The Advocacy Centre for Elderly (ACE), the Ontario Health Coalition (OHC) and the Canadian Union of Public Employees (CUPE) are calling on the Ontario Human Rights Commission to conduct a landmark inquiry into the provincial government’s long-standing policies of ‘de-hospitalization’, and rationing levels of care and access to long-term care, that disproportionately hurt the elderly.
We are urging the Commission to use its powers under Section 31 of the Human Rights Code to conduct a formal human rights inquiry on systemic discrimination based on age against the elderly in the provision of hospital and long-term care in Ontario.
Age discrimination occurs routinely as Ontario copes with its lack of hospital capacity by denying or restricting the elderly access to health care. This has become tragically acute and brutally obvious during the COVID-19 pandemic. Thousands of elderly patients have been subject to transfers out of hospital often without due regard to their right to consent and care needs. Long-term care residents have been left with horrifically inadequate care and nearly 4,000 long-term care residents – many of whom were not transferred to hospital for care despite being acutely ill — have died.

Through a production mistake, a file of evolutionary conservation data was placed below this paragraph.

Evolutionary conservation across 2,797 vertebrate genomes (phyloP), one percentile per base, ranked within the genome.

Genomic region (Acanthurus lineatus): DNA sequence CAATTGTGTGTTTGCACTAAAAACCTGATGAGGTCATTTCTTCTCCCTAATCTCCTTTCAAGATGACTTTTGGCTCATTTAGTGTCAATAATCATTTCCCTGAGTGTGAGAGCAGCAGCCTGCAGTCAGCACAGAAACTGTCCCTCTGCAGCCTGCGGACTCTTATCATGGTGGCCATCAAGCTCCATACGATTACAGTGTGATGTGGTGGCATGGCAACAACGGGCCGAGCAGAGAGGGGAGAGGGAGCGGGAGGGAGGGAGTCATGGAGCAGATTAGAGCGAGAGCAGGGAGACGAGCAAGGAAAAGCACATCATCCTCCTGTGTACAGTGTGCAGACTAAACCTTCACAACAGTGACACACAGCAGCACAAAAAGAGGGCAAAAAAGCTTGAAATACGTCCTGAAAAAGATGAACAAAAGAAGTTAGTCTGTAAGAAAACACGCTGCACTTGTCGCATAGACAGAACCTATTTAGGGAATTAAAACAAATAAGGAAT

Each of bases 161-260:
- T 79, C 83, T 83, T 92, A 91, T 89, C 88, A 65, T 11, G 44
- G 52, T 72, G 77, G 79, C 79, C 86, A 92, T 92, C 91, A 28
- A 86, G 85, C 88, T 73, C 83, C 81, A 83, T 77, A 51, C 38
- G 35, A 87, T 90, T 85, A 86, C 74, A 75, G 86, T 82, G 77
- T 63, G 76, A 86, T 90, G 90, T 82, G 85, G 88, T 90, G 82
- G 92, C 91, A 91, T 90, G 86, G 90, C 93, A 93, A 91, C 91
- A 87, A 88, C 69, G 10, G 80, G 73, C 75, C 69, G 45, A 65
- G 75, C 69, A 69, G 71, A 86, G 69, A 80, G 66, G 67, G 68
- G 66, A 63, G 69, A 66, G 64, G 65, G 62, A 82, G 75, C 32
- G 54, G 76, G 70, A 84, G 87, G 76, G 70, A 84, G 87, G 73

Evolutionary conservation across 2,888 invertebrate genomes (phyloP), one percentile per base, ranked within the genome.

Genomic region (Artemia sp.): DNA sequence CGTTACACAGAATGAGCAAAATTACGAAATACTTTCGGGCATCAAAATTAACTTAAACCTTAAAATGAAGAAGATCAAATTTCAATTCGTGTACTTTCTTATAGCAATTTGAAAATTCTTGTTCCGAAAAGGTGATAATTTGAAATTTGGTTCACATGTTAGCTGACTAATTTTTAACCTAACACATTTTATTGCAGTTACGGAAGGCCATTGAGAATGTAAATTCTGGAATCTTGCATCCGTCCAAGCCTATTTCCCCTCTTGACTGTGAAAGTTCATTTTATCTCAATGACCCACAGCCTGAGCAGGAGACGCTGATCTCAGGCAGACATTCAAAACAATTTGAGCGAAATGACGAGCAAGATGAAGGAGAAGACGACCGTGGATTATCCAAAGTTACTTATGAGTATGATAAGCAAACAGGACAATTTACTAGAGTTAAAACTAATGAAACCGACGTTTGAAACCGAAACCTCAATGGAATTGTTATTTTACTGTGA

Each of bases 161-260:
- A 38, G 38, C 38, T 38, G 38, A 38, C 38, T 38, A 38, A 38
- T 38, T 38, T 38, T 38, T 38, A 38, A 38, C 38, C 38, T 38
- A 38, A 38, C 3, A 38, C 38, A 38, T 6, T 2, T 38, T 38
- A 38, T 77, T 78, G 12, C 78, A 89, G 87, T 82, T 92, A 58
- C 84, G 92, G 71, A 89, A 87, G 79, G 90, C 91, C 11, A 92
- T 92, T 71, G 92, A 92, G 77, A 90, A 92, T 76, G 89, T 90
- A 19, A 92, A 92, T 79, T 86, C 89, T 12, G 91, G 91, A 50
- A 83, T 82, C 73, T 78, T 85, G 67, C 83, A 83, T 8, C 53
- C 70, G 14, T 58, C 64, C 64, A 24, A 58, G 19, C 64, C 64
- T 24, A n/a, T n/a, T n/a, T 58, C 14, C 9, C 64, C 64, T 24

It is vital to reassess the province’s health policies and the inequities in access to health care which exist for elderly Ontarians, especially now in the midst of a pandemic.
Call for an end to human rights violations against the elderly in Ontario long-term care homes and hospitals
Read the full letter to the Ontario Human Rights Commission
The letter from OCHU-CUPE, The Ontario Health Coalition, and the Advocacy Centre for the Elderly details the discrimination against the elderly in access to and levels of care in hospitals and long-term care.